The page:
The Lakers started off the NBA’s free-agency period with a series of determined moves, clearly focused on adding youth and athleticism—maybe a bit of hunger, too—to a group that was overwhelmingly old and slow last year. Lonnie Walker IV was added, as well as former Laker big man Damian Jones, Bulls wing Troy Brown Jr., and ex-Warriors favorite Juan Toscano-Anderson.
The Lakers then beat out the Celtics for center Thomas Bryant, a former Laker who signed a minimum deal.
Since then, though, it has been crickets from Lakerland. With July halfway gone, there is some impatience growing within the organization.
“They’re eager to do something,” one Western Conference executive said. “The team they have is just not good enough right now. Everyone there wants to see a resolution to the (Russell) Westbrook situation. They want to see about Kyrie (Irving). They want to get what they can from Indiana once they start selling off pieces, whether it is Buddy Hield or Myles Turner or both. So there is some major impatience, and they are looking at LeBron (James) maybe getting an extension next month and they want to have everything in place. Well, nothing’s in place yet.”
James is eligible to sign a two-year extension worth more than $100 million beginning on August 4, but there is some skepticism about whether he will do so without a roster revamp. That could leave him open to free agency next summer.
With the Nets weighing Kevin Durant offers and Utah looking at dealing away Donovan Mitchell, though, the NBA offseason has ground to a halt. “The things the Nets and Jazz are doing will take some time,” the exec said. “No one is going to hurry up because they want to help the Lakers give LeBron an extension.”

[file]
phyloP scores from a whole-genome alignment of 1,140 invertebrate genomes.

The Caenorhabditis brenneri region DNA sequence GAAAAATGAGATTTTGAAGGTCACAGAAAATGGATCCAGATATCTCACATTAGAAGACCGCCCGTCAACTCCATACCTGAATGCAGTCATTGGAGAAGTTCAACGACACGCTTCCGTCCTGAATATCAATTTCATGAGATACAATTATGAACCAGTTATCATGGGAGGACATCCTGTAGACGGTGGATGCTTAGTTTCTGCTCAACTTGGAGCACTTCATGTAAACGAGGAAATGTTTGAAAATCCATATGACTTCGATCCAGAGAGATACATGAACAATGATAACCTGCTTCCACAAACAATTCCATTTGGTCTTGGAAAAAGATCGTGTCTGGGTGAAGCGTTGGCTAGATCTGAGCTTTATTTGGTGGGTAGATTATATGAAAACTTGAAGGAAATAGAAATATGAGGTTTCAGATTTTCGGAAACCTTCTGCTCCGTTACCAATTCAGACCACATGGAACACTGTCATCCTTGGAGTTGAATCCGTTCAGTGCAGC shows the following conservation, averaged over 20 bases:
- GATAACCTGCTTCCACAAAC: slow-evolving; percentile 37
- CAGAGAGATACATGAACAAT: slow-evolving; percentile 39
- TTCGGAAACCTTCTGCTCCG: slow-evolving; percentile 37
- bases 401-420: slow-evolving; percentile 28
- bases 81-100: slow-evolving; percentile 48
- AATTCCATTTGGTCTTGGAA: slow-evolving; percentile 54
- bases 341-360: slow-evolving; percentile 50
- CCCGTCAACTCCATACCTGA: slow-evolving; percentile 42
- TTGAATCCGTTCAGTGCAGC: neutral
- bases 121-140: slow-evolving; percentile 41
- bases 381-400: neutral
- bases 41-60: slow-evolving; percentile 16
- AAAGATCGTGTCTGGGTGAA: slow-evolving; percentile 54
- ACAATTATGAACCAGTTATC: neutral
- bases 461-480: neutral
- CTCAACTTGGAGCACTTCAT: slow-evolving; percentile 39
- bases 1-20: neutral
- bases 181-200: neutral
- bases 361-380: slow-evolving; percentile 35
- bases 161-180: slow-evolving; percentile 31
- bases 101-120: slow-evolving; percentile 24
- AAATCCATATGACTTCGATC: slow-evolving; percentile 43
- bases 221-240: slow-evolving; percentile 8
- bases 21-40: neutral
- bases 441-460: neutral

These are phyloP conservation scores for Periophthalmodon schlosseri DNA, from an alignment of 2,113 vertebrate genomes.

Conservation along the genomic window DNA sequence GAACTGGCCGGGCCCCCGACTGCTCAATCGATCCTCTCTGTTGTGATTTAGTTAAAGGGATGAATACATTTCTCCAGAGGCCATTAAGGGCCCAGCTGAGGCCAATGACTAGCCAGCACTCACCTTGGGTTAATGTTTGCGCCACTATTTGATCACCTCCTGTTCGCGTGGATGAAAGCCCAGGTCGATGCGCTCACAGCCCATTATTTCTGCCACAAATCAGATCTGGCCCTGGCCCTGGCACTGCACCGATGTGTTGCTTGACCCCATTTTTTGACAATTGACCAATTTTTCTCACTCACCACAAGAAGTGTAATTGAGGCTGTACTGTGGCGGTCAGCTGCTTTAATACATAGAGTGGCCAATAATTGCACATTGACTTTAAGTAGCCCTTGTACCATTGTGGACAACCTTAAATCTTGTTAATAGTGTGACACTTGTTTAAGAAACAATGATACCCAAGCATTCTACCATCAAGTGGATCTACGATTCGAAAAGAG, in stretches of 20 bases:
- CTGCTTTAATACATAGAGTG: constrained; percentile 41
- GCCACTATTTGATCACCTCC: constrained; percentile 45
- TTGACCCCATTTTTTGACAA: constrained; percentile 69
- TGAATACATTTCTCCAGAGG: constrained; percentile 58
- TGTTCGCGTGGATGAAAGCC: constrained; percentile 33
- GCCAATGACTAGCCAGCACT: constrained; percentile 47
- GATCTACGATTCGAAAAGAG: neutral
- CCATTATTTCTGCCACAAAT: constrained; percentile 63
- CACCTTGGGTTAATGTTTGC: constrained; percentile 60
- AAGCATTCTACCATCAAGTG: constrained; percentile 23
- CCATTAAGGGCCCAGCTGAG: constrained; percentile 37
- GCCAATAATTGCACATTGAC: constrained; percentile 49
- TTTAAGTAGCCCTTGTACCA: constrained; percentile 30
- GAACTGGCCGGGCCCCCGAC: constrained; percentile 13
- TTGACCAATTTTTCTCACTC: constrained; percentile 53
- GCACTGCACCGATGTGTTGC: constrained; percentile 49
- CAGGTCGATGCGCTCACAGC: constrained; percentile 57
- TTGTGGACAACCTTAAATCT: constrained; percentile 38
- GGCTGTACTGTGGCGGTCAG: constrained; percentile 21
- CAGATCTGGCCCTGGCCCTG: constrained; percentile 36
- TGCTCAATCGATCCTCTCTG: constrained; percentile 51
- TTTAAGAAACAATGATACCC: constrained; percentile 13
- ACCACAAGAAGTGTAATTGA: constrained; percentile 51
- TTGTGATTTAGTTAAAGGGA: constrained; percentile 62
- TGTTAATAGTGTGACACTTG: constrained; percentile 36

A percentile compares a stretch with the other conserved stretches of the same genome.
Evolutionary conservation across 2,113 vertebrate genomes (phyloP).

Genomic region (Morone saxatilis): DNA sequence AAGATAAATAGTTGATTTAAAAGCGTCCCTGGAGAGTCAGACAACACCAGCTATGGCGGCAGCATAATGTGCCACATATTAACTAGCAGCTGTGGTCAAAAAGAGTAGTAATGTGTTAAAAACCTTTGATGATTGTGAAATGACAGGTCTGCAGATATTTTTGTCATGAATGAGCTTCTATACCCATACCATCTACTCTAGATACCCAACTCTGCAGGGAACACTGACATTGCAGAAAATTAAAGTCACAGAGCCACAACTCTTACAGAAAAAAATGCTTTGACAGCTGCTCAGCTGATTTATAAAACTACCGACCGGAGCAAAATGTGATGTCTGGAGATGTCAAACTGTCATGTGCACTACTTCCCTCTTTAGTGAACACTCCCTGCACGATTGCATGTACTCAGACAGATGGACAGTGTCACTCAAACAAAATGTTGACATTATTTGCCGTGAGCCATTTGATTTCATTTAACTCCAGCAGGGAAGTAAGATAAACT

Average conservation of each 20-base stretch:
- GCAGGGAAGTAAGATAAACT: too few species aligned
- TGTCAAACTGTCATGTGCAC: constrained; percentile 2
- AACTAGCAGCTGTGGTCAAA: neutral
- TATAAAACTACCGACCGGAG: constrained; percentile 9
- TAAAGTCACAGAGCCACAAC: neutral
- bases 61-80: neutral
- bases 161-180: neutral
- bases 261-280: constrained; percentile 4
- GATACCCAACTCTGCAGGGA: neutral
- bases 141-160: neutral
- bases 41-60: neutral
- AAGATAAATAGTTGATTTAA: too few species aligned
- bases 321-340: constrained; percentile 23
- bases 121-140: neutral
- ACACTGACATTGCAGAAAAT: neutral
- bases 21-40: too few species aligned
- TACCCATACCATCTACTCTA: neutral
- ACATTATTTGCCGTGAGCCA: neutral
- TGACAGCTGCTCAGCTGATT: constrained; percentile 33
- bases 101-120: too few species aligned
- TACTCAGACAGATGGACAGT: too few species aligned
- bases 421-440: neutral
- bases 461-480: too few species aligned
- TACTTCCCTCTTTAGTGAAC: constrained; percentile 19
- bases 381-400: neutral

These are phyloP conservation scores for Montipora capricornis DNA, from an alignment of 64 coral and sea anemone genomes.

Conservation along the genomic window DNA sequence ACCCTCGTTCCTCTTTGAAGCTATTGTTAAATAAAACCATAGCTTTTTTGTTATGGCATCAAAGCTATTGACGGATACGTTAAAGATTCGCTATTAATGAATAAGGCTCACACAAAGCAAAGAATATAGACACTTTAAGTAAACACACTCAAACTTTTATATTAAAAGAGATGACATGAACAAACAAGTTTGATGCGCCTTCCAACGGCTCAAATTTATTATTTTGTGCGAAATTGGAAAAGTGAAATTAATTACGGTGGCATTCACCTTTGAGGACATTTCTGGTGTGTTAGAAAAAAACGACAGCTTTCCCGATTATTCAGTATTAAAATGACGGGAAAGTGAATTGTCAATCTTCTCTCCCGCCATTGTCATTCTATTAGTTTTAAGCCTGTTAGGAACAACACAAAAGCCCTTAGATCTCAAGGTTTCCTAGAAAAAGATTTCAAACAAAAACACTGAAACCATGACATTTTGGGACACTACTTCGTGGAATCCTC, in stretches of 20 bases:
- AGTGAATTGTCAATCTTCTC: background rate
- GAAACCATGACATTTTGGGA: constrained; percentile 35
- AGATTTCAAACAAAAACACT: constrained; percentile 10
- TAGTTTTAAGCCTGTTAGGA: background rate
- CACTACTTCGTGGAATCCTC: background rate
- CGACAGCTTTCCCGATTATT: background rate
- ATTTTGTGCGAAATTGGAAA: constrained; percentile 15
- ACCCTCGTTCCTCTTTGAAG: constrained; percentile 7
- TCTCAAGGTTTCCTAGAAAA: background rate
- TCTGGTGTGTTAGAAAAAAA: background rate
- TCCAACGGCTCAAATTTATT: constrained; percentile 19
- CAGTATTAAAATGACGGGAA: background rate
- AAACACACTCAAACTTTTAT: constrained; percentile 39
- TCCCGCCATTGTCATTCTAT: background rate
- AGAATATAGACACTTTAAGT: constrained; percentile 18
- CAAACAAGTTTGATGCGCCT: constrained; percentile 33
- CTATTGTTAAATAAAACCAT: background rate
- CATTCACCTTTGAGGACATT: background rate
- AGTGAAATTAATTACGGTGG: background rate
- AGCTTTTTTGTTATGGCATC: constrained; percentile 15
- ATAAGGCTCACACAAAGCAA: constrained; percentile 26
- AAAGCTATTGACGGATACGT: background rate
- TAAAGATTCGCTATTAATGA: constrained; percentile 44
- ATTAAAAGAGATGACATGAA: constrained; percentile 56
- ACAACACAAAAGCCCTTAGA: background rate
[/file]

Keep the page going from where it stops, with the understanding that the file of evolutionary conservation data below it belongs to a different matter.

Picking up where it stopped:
Boston Celtics: Robert Williams Update
What’s next for Celtics center Robert Williams? Well, weeks and weeks of rest.
A source told Heavy Sports that Williams has been feeling good after grinding through the postseason despite having had surgery to fix a meniscus tear in late March. Williams came back ahead of schedule but dealt with knee soreness and swelling throughout the playoffs, appearing in 17 of the Celtics’ 24 postseason games.
Williams averaged 10.0 points, 9.6 rebounds and 2.2 blocks in 29.6 minutes over the course of his breakout season last year. That slipped, though, to 7.7 points, 6.2 rebounds and 23.2 minutes as coach Ime Udoka managed his playing time while Williams fought to stay on the floor.
The Celtics were plus-5.5 points per 100 possessions when Williams was on the floor in the playoffs, second-best on the team.
But in the time since the Finals, Williams has experienced no setbacks or further knee issues. The plan is to take six weeks of rest, and he will then report to the Sanford Power training facility in Irvine, California, to being to ramp up for the season.
New York Knicks: Soft Market for R.J. Barrett
The Knicks have put out word that 22-year-old guard R.J. Barrett, preparing for his fourth season, will not be available in trades, even in a blockbuster deal for Mitchell, whom New York has targeted for about a year. But one Eastern Conference general manager says that fact was mostly met with shrugs because of Barrett’s contract situation.
Barrett is entering the final year of his rookie scale contract.
“R.J. is extension-eligible,” the GM said. “That is a tough position. He might want max money or something close to it. He is not going to get it. It’s a tough negotiation for the Knicks with that because you have to commit to $30 million per year for a guy who is very good as a scorer and has potential but has not shown he is an elite player, really. There is interest in R.J. but no one wants to trade for him, then take on the job of negotiating with him. Let the Knicks do that.”
If Barrett does sign an extension this offseason, he will be very difficult to trade because of CBA rules that will designate him as a base-year compensation player. He could be traded once next offseason starts on June 30. If Barrett does not sign an extension, he will be a restricted free agent next summer.
The Jazz have made it clear that it will be draft picks, not players — even young talents like Barrett — which will determine whether they trade Mitchell.